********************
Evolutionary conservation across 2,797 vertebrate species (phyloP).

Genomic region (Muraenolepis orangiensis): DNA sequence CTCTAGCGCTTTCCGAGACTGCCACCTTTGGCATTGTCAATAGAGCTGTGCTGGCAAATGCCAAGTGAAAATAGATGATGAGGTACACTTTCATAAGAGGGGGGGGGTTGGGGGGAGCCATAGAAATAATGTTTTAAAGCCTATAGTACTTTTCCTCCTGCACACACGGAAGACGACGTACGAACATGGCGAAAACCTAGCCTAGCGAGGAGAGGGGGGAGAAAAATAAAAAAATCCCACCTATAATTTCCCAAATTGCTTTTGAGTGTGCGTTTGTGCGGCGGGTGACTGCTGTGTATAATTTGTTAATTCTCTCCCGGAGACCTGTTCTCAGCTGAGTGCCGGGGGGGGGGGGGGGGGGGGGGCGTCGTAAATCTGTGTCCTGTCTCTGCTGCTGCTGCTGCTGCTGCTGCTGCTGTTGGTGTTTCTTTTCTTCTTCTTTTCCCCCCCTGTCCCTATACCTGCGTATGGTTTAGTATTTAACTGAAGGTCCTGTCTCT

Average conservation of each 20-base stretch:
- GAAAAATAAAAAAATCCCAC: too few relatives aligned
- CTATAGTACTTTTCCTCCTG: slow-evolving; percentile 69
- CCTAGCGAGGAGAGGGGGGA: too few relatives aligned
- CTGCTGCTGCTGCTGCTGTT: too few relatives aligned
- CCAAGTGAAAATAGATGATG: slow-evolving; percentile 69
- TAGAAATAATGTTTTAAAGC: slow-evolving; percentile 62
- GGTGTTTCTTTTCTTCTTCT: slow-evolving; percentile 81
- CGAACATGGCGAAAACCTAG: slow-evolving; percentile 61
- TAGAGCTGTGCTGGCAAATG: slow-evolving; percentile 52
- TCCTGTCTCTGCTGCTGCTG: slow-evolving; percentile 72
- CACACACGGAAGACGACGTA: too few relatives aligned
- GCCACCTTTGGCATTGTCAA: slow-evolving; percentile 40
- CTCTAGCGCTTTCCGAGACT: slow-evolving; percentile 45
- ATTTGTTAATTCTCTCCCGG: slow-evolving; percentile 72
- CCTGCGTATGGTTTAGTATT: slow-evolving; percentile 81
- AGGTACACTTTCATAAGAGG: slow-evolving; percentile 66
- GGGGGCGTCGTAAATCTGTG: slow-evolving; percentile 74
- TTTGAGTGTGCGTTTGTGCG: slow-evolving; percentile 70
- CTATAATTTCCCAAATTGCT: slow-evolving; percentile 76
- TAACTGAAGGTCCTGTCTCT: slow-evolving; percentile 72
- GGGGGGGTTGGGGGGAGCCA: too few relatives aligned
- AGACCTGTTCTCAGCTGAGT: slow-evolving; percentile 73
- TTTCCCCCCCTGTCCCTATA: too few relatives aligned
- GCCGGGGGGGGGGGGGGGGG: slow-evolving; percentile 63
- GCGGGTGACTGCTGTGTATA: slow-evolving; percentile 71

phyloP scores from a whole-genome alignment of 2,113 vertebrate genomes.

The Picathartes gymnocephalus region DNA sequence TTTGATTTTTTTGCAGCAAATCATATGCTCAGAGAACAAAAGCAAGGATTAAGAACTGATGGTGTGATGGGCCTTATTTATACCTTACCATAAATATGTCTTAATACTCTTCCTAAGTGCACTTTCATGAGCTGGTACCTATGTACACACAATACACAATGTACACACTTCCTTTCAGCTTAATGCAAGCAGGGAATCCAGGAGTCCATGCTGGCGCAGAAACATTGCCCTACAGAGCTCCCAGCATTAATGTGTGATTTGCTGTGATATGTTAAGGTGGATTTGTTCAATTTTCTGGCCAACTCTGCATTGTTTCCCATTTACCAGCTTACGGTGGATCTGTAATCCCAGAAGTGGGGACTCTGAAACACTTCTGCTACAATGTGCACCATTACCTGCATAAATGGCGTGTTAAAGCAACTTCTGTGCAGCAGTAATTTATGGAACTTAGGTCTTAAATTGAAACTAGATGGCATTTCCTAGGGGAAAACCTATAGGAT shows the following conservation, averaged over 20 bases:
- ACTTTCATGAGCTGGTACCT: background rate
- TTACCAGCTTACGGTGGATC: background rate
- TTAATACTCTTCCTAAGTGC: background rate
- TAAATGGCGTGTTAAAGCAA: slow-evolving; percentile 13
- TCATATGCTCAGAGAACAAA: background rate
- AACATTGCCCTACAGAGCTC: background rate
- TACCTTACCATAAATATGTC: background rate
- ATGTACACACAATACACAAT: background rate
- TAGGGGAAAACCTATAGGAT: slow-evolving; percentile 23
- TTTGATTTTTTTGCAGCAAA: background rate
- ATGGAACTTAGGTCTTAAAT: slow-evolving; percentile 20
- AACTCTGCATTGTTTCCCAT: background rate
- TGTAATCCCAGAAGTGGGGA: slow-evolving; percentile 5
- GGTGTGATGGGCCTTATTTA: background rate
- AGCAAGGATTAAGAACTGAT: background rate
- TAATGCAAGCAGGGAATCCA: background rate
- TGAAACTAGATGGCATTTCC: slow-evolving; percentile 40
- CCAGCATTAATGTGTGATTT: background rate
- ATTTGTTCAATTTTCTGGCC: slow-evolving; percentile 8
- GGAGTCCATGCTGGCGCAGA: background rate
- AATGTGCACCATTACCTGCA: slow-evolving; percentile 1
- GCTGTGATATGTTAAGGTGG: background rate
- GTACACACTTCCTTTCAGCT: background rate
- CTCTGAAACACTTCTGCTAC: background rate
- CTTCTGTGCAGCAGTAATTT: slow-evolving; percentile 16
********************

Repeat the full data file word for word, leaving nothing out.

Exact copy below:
Evolutionary conservation across 2,797 vertebrate species (phyloP).

Genomic region (Muraenolepis orangiensis): DNA sequence CTCTAGCGCTTTCCGAGACTGCCACCTTTGGCATTGTCAATAGAGCTGTGCTGGCAAATGCCAAGTGAAAATAGATGATGAGGTACACTTTCATAAGAGGGGGGGGGTTGGGGGGAGCCATAGAAATAATGTTTTAAAGCCTATAGTACTTTTCCTCCTGCACACACGGAAGACGACGTACGAACATGGCGAAAACCTAGCCTAGCGAGGAGAGGGGGGAGAAAAATAAAAAAATCCCACCTATAATTTCCCAAATTGCTTTTGAGTGTGCGTTTGTGCGGCGGGTGACTGCTGTGTATAATTTGTTAATTCTCTCCCGGAGACCTGTTCTCAGCTGAGTGCCGGGGGGGGGGGGGGGGGGGGGGCGTCGTAAATCTGTGTCCTGTCTCTGCTGCTGCTGCTGCTGCTGCTGCTGCTGTTGGTGTTTCTTTTCTTCTTCTTTTCCCCCCCTGTCCCTATACCTGCGTATGGTTTAGTATTTAACTGAAGGTCCTGTCTCT

Average conservation of each 20-base stretch:
- GAAAAATAAAAAAATCCCAC: too few relatives aligned
- CTATAGTACTTTTCCTCCTG: slow-evolving; percentile 69
- CCTAGCGAGGAGAGGGGGGA: too few relatives aligned
- CTGCTGCTGCTGCTGCTGTT: too few relatives aligned
- CCAAGTGAAAATAGATGATG: slow-evolving; percentile 69
- TAGAAATAATGTTTTAAAGC: slow-evolving; percentile 62
- GGTGTTTCTTTTCTTCTTCT: slow-evolving; percentile 81
- CGAACATGGCGAAAACCTAG: slow-evolving; percentile 61
- TAGAGCTGTGCTGGCAAATG: slow-evolving; percentile 52
- TCCTGTCTCTGCTGCTGCTG: slow-evolving; percentile 72
- CACACACGGAAGACGACGTA: too few relatives aligned
- GCCACCTTTGGCATTGTCAA: slow-evolving; percentile 40
- CTCTAGCGCTTTCCGAGACT: slow-evolving; percentile 45
- ATTTGTTAATTCTCTCCCGG: slow-evolving; percentile 72
- CCTGCGTATGGTTTAGTATT: slow-evolving; percentile 81
- AGGTACACTTTCATAAGAGG: slow-evolving; percentile 66
- GGGGGCGTCGTAAATCTGTG: slow-evolving; percentile 74
- TTTGAGTGTGCGTTTGTGCG: slow-evolving; percentile 70
- CTATAATTTCCCAAATTGCT: slow-evolving; percentile 76
- TAACTGAAGGTCCTGTCTCT: slow-evolving; percentile 72
- GGGGGGGTTGGGGGGAGCCA: too few relatives aligned
- AGACCTGTTCTCAGCTGAGT: slow-evolving; percentile 73
- TTTCCCCCCCTGTCCCTATA: too few relatives aligned
- GCCGGGGGGGGGGGGGGGGG: slow-evolving; percentile 63
- GCGGGTGACTGCTGTGTATA: slow-evolving; percentile 71

phyloP scores from a whole-genome alignment of 2,113 vertebrate genomes.

The Picathartes gymnocephalus region DNA sequence TTTGATTTTTTTGCAGCAAATCATATGCTCAGAGAACAAAAGCAAGGATTAAGAACTGATGGTGTGATGGGCCTTATTTATACCTTACCATAAATATGTCTTAATACTCTTCCTAAGTGCACTTTCATGAGCTGGTACCTATGTACACACAATACACAATGTACACACTTCCTTTCAGCTTAATGCAAGCAGGGAATCCAGGAGTCCATGCTGGCGCAGAAACATTGCCCTACAGAGCTCCCAGCATTAATGTGTGATTTGCTGTGATATGTTAAGGTGGATTTGTTCAATTTTCTGGCCAACTCTGCATTGTTTCCCATTTACCAGCTTACGGTGGATCTGTAATCCCAGAAGTGGGGACTCTGAAACACTTCTGCTACAATGTGCACCATTACCTGCATAAATGGCGTGTTAAAGCAACTTCTGTGCAGCAGTAATTTATGGAACTTAGGTCTTAAATTGAAACTAGATGGCATTTCCTAGGGGAAAACCTATAGGAT shows the following conservation, averaged over 20 bases:
- ACTTTCATGAGCTGGTACCT: background rate
- TTACCAGCTTACGGTGGATC: background rate
- TTAATACTCTTCCTAAGTGC: background rate
- TAAATGGCGTGTTAAAGCAA: slow-evolving; percentile 13
- TCATATGCTCAGAGAACAAA: background rate
- AACATTGCCCTACAGAGCTC: background rate
- TACCTTACCATAAATATGTC: background rate
- ATGTACACACAATACACAAT: background rate
- TAGGGGAAAACCTATAGGAT: slow-evolving; percentile 23
- TTTGATTTTTTTGCAGCAAA: background rate
- ATGGAACTTAGGTCTTAAAT: slow-evolving; percentile 20
- AACTCTGCATTGTTTCCCAT: background rate
- TGTAATCCCAGAAGTGGGGA: slow-evolving; percentile 5
- GGTGTGATGGGCCTTATTTA: background rate
- AGCAAGGATTAAGAACTGAT: background rate
- TAATGCAAGCAGGGAATCCA: background rate
- TGAAACTAGATGGCATTTCC: slow-evolving; percentile 40
- CCAGCATTAATGTGTGATTT: background rate
- ATTTGTTCAATTTTCTGGCC: slow-evolving; percentile 8
- GGAGTCCATGCTGGCGCAGA: background rate
- AATGTGCACCATTACCTGCA: slow-evolving; percentile 1
- GCTGTGATATGTTAAGGTGG: background rate
- GTACACACTTCCTTTCAGCT: background rate
- CTCTGAAACACTTCTGCTAC: background rate
- CTTCTGTGCAGCAGTAATTT: slow-evolving; percentile 16